Are You Overqualified For That Job?
There are many good reasons why you wish to apply for a role that you are overqualified to do. You could be switching industries and sensibly realise that you need to start a level that does not accurately reflect your true abilities. You may be reaching an age at which you want to shift down a gear and take a job that is less taxing and has less overall responsibility than you have been used to.
It is also true that you may have been laid off and are finding it increasingly difficult to find a similar role elsewhere and are compelled to look for work at a lesser level than you would prefer.
If these or other reasons have led you to seek a role that you are overqualified for, how do you go about successfully applying?
A good example that can be applied to many of these reasons is changing careers. It is a fact that increasingly, people are more confident about turning their back on the old ‘job-for-life’ route these days and looking to embark on something new and challenging every few years. And a drastic step may require compromise on salary and position in order to gain a foothold. This could present HR managers with a problem – why would someone in an established, high-achieving role be applying for a role they are clearly overqualified for, maybe even an entry-level position?
It is important to be upfront about your motives, preferably in your cover letter. Clearly, state the reason you are applying for this particular role and how you will apply yourself with the same commitment and passion that has got you where you are now. In the ensuing interview, you can expand on this.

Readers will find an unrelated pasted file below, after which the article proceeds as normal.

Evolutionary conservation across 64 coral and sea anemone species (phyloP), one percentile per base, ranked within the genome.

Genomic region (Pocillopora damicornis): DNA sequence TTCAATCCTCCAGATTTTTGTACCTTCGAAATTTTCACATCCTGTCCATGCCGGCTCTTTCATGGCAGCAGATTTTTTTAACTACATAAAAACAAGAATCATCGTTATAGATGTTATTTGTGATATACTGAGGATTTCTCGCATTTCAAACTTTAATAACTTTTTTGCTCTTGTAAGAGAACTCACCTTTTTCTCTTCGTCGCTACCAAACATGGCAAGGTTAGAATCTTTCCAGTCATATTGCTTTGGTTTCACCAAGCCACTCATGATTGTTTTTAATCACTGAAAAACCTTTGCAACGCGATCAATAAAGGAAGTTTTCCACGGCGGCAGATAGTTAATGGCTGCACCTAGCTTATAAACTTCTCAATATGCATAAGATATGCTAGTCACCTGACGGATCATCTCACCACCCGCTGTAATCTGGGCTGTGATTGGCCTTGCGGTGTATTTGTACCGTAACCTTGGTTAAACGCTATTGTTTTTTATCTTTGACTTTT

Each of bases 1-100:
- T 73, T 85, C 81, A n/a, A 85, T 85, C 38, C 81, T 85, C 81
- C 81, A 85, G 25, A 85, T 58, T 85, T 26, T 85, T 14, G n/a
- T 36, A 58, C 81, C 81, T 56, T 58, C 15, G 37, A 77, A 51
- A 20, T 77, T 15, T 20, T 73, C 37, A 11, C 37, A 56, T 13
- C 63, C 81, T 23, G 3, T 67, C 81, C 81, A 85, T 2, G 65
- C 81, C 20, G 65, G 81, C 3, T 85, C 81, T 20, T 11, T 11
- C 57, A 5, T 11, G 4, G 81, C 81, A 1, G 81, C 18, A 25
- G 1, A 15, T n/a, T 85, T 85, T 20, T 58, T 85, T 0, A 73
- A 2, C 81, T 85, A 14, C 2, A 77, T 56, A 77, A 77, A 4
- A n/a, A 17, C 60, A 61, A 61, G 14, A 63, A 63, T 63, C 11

Then, address the role and the company in depth. This will show that you are genuinely attracted to this position and are not just ‘grabbing at anything’. At the same time, underline your pragmatism that you are willing and able to potentially start at the bottom and that you’re eager to learn the ropes. This will be a great conversation starter in the interview and from there, you can talk about your soft skills and how they transfer seamlessly into this new position.
Focus on the Company
In fact, one of the strongest pieces of advice is to underline why you believe a move to this particular company is what you desire. Employers are more likely to want to take a chance on you if they believe that you are truly passionate about the company and are willing take on a position, even if it is a lower level than you are used to because you truly want to work there in whatever capacity.
Show the employer that you understand their needs and vision, that boredom in a role that is perhaps unsuitable to your skills is not a factor, and outline what you can bring to their organisation to help achieve outcomes Do your homework on the company before you apply. Employers realise that hiring someone with more experience means the learning curve will likely be much shorter and that someone with a range of experience, even within another industry can be good for them but that doesn’t mean you still don’t have to persuade them based on what you can do for them. Build a sold rationale for them to hire you based on what you can do for them. The HR Manager has to believe that you are there because you believe in them and because you will do a great job. It’s not enough that they think they are getting a bargain; you have to prove that you will add value to the company’s overall objectives.
There are a lot of factors that go into a hiring decision, and what you may think of as a negative of being overqualified could, in fact, be a very attractive proposition to the company. Being considered overqualified does not mean you cannot get that job – simply take the time to consider, and then convey why the position works for you, and why you’re the best – indeed the only – choice for the employer.